The charity now known as Clergy Support Trust (formerly Sons & Friends of the Clergy) is in fact an amalgamation over time of six Anglican clergy support organisations. The first of these, the Corporation of the Sons of the Clergy, was founded in 1655 by a group of sons of clergy to support destitute clergy during the time of Oliver Cromwell. In 1678 the organisation, by then known as the Governours of the Charity for Releefe of the Poor Widdowes and Children of Clergymen, received a Royal Charter from Charles II.
1649 - The Commonwealth of England
England is ruled as a republic following the end of the second English civil war and the trial and execution of King Charles I in 1649. Persecution of the clergy who had remained loyal to the Crown and the traditional form of religious servivce was widespread, with many being deprived of their livings by Oliver Cromwell.
Picture: The trial of King Charles I in January 1649. Engraved by John Burnett after a picture by John Burnet.
1655 - The Corporation of the Sons of the Clergy
The Corporation was founded by a group of merchants in the City of London and a group of sons of clergymen (hence the name) who wanted to help destitute clergy and their families. They met for the first time at Old St Paul's Cathedral for a service of worship followed by a dinner at Merchant Taylors' Hall on 8 November 1655. This was the first ever 'Festival' of the Corporation.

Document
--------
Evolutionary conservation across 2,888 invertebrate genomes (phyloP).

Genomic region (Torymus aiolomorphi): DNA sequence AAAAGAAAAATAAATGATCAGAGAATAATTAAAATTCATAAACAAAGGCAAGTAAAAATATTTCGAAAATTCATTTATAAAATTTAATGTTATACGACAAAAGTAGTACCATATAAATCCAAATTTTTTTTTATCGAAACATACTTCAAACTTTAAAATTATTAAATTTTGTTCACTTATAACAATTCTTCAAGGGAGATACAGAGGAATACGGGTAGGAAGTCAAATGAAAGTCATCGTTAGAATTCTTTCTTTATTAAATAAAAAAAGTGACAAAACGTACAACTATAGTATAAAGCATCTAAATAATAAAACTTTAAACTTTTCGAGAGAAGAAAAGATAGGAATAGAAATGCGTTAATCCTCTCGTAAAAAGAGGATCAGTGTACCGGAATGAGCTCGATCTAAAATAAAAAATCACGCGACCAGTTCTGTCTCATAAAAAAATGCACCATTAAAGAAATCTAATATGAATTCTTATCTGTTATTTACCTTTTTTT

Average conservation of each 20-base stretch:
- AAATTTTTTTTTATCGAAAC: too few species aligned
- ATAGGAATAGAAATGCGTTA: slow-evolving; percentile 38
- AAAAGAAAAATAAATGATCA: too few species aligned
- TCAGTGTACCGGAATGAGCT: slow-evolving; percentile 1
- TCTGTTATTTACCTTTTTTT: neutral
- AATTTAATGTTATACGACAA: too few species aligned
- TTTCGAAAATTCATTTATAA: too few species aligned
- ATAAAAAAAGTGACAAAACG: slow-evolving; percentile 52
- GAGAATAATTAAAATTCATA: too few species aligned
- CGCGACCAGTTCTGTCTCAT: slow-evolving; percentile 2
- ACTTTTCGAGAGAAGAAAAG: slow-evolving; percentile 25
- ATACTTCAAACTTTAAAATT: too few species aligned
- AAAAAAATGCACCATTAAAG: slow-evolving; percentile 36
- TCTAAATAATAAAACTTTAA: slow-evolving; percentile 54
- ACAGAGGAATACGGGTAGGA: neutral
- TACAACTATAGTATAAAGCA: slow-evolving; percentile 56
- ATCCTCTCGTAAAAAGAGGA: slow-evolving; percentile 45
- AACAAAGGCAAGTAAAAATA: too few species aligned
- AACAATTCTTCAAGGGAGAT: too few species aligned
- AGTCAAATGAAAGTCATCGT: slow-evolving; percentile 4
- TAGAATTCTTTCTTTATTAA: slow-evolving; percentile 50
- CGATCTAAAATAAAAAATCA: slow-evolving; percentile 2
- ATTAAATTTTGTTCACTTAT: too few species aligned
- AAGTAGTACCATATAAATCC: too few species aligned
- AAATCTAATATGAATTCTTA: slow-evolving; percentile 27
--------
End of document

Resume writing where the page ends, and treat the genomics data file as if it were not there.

Picture: Old St Paul's Cathedral before it was destroyed in the Great Fire of 1666.
1660 - Restoration
Following the death of Oliver Cromwell in 1658 and the failure of the Protectorate under his son Richard, the son of Charles I is restored to the throne as King Charles II in May 1660. The Church is re-established, although not all sequestered clergy are readmitted to their livings.
Picture: King Charles II painted by baroque painter John Michael Wright (1617–1694) or his studio.
1678 – Royal Charter
On 1 July 1678 Charles II granted the charity a Royal Charter. It introduced the ‘Court of Assistants’ to oversee the administration of the ‘Charity for Releefe of the Poor Widdowes and Children of Clergymen’ (although the charity was commonly known as The Sons of the Clergy). The first President was John Dolben, Bishop of Rochester and Dean of Westminster, while the first Vice-President was Sir Christopher Wren, whose father was a clergyman.
Picture: a Royal Charter from King Charles II
1749 – The Clergy Orphan Society
The Clergy Orphan Society was founded to maintain and educate the orphaned (ie fatherless) children of both sexes of Anglican clergymen, 'until of age to be put to apprentice'. Subscribers to its funds included King George III and his aunt Princess Amelia. Initially, the charity paid for children to be educated at existing schools: the first pupil, John Pyrke, was sent to a school in Thirsk, Yorkshire, in May 1751. The Society later established its own school at Acton, Middlesex.